After thirty years of imagining an opera and performance project dedicated to one of her mos important influences, Marina Abramović is presenting The Seven Deaths of Maria Callas, a new film – opera performance based on the life of American opera singer Maria Callas.
For thirty-one years, I have wanted to make a work dedicated to the life and art of Maria Callas. I have read all of her biographies, listened to her extraordinary voice and watched her on film. A sagittarius, like me, I have always been fascinated by her personality, her life — and her death.
Like so many of the characters she created on stage, she died for love. She died from a broken heart. Most operas end with the woman dying and more often than not, it is because of love. She will leap from precipices, burn, be strangulated stabbed or simply go mad.
I want to reenact the death scenes from seven operas — seven deaths that Maria Callas has died before me
We already know: Marina Abramović is Marina Abramović, the greatest artist of performance of all times. So she has the power to do and create whatever she wants: from dancincg with Jay Z and collaborating with Lady Gaga, to play Maria Callas in an opera performance film completely conceived by her. The Seven Deaths of Maria Callas is the latest project of the start peformer in which she acts out the tragic deaths of seven operatic heroines, each one performed together with 7 opera singers that sings the soundtrack of Callas.
The dedication to the iconic soprano moves through the dramatic climax of seven arias, focusing on the moments of each on-stage death. Abramović concludes the show herself by enacting the real death of Callas (who died alone of a heart attack in 1977, in the grand Paris apartment where she’d spent her last years living in exile and isolation). As a huge multi-media production, it includes elements of new music, performance, and video, includes costumes by Riccardo Tisci, and films featuring Willem Dafoe as Abramović’s recurring assassin (a figure who represents Aristotle Onassis – the man who Abramović conceptualises as the personification of her heartbreak).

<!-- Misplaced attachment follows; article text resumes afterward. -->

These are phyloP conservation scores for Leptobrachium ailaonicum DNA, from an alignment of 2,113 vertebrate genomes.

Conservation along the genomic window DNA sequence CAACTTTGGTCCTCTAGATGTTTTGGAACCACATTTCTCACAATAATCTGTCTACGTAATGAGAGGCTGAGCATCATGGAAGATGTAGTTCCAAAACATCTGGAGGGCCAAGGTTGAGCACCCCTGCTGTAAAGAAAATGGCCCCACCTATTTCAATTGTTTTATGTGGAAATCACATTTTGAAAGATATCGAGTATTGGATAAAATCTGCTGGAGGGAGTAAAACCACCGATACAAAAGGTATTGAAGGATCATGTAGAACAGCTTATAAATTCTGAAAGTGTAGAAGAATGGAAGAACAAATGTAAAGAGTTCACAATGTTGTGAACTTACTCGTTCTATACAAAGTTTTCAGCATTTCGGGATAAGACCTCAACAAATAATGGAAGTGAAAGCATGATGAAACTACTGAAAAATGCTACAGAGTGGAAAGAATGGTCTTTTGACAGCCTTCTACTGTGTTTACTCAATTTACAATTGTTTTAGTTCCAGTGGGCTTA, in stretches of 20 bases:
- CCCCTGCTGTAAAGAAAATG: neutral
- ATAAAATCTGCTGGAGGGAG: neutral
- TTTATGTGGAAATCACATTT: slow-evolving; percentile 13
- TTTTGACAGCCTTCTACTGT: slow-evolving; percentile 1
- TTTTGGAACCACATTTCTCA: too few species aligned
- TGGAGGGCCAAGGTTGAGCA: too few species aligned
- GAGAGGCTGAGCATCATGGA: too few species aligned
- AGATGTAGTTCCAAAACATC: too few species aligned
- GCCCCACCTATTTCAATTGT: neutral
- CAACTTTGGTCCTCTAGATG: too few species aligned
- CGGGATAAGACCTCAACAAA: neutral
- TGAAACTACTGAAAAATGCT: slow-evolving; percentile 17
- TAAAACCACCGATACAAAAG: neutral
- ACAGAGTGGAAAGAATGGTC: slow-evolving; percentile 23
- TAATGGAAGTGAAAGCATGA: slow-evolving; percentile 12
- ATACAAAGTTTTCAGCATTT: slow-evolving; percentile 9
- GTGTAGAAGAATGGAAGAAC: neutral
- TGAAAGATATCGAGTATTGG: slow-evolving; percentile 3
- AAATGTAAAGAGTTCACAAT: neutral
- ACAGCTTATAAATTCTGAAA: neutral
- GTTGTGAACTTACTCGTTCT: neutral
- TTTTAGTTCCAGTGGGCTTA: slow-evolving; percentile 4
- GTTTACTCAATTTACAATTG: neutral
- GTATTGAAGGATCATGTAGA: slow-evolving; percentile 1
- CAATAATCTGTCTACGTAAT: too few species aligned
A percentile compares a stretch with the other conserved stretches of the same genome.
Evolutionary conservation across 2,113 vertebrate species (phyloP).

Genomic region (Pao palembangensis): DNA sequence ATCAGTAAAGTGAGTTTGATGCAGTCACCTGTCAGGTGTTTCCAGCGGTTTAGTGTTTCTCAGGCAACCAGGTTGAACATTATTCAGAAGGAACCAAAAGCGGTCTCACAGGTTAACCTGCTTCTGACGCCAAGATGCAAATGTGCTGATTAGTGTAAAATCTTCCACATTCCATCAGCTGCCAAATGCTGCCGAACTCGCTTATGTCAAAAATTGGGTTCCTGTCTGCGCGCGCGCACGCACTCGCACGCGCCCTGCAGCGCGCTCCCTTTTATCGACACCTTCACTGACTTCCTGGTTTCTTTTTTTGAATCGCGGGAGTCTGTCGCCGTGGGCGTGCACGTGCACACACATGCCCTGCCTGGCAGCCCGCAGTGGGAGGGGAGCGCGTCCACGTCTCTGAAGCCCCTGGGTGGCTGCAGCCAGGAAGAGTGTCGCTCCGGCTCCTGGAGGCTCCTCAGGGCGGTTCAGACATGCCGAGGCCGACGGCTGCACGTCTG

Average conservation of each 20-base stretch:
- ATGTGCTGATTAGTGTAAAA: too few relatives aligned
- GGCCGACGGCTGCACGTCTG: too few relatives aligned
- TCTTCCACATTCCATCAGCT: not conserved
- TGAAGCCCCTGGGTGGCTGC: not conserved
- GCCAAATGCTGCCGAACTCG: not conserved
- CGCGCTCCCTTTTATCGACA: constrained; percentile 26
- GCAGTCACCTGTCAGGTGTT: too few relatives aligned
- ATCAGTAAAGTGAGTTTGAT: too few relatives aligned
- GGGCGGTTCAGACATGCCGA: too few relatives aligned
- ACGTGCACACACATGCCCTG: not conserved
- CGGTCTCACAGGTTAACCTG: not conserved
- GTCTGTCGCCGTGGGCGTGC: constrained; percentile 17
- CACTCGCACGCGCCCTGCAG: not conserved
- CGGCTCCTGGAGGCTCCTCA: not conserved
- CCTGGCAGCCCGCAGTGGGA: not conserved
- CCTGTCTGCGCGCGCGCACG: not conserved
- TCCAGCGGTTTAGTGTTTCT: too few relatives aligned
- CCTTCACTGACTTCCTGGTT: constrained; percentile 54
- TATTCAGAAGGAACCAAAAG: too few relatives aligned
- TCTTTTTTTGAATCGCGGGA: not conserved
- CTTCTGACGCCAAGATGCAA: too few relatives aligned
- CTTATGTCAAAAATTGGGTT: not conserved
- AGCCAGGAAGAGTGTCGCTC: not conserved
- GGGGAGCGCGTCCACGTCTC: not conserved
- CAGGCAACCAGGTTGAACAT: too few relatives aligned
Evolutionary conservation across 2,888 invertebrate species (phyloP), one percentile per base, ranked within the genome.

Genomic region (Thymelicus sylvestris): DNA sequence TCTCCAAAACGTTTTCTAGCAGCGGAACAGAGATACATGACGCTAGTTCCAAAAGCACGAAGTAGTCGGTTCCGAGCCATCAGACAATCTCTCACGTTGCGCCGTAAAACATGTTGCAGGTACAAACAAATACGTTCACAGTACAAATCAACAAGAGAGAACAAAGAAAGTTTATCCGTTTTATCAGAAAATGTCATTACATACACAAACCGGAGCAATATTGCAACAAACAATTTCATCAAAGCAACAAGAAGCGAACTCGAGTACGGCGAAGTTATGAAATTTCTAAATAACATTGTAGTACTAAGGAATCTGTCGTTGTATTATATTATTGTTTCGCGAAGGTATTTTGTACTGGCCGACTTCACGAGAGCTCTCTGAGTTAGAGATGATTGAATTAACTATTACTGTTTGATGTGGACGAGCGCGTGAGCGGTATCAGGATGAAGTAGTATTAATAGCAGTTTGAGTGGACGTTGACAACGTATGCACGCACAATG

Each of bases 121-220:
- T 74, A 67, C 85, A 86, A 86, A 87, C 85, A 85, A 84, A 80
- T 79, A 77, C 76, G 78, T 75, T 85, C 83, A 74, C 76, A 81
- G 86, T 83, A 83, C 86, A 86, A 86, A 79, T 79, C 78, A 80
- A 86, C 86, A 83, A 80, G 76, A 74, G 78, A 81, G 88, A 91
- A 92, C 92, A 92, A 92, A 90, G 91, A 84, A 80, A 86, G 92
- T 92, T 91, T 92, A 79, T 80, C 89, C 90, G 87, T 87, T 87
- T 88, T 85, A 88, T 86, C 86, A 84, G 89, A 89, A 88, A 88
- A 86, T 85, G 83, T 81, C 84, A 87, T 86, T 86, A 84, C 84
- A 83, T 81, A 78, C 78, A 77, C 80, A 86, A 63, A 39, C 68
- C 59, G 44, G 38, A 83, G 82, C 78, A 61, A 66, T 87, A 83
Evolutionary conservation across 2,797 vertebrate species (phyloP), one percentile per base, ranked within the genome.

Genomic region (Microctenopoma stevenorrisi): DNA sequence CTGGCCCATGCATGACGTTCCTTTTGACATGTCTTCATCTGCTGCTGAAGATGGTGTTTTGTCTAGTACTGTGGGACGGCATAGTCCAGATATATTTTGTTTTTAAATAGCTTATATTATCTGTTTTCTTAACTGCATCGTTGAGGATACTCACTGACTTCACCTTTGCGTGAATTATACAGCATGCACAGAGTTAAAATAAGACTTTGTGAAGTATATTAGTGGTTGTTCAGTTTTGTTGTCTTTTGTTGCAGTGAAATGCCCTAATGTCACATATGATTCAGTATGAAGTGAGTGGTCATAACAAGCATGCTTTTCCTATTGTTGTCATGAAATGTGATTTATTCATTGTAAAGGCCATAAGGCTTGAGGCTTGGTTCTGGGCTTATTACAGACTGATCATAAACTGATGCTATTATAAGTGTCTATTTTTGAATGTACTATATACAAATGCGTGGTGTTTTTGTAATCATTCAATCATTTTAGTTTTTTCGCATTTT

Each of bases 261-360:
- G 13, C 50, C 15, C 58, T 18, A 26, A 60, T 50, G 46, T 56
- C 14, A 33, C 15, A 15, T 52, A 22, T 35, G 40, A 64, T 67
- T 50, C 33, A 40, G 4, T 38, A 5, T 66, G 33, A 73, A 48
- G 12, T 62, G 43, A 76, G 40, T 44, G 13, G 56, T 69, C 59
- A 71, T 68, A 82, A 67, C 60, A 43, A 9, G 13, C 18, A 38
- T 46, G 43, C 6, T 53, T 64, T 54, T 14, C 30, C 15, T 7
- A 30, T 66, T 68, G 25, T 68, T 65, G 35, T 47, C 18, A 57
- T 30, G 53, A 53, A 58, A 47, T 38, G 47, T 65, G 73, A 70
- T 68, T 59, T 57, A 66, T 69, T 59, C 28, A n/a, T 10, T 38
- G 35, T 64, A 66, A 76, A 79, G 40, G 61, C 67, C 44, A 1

The performances is divided in 7 chapters:
—The Snake: The third chapter begins with a slow sequence of winding and unwinding, as Dafoe relieves himself of a giant boa constrictor wrapped around his arms and legs, only to approach Abramović, sat helpless in a throne-like chair, and coil the giant beast around her head and neck. What at first appears a gentle, twisting embrace soon turns into a fully enveloping crush, with only a tiny portion of the artist’s face visible beneath the steadily tightening snake’s seemingly endless form.
—The Mirror: The associations between the figures of Maria/Marina are never stronger than when re-enacting the so-called ‘mad scene’ from a lesser-known opera (Lucia di Lammermoor, by Gaetano Donizetti, 1835) and in the accompanying alabaster, entitled The Mirror (2020-21), which blurs the boundary between self and other. “About a decade ago I began to have long conversations about how to work with sculptural material, but also how to give it some life and have immateriality at the same time… The process of cutting [alabaster] in this certain way allows you to have the image from a distance, but the moment you approach it, the image disappears, literally deteriorates, in front of your eyes – it is actually the non-existence of the image.”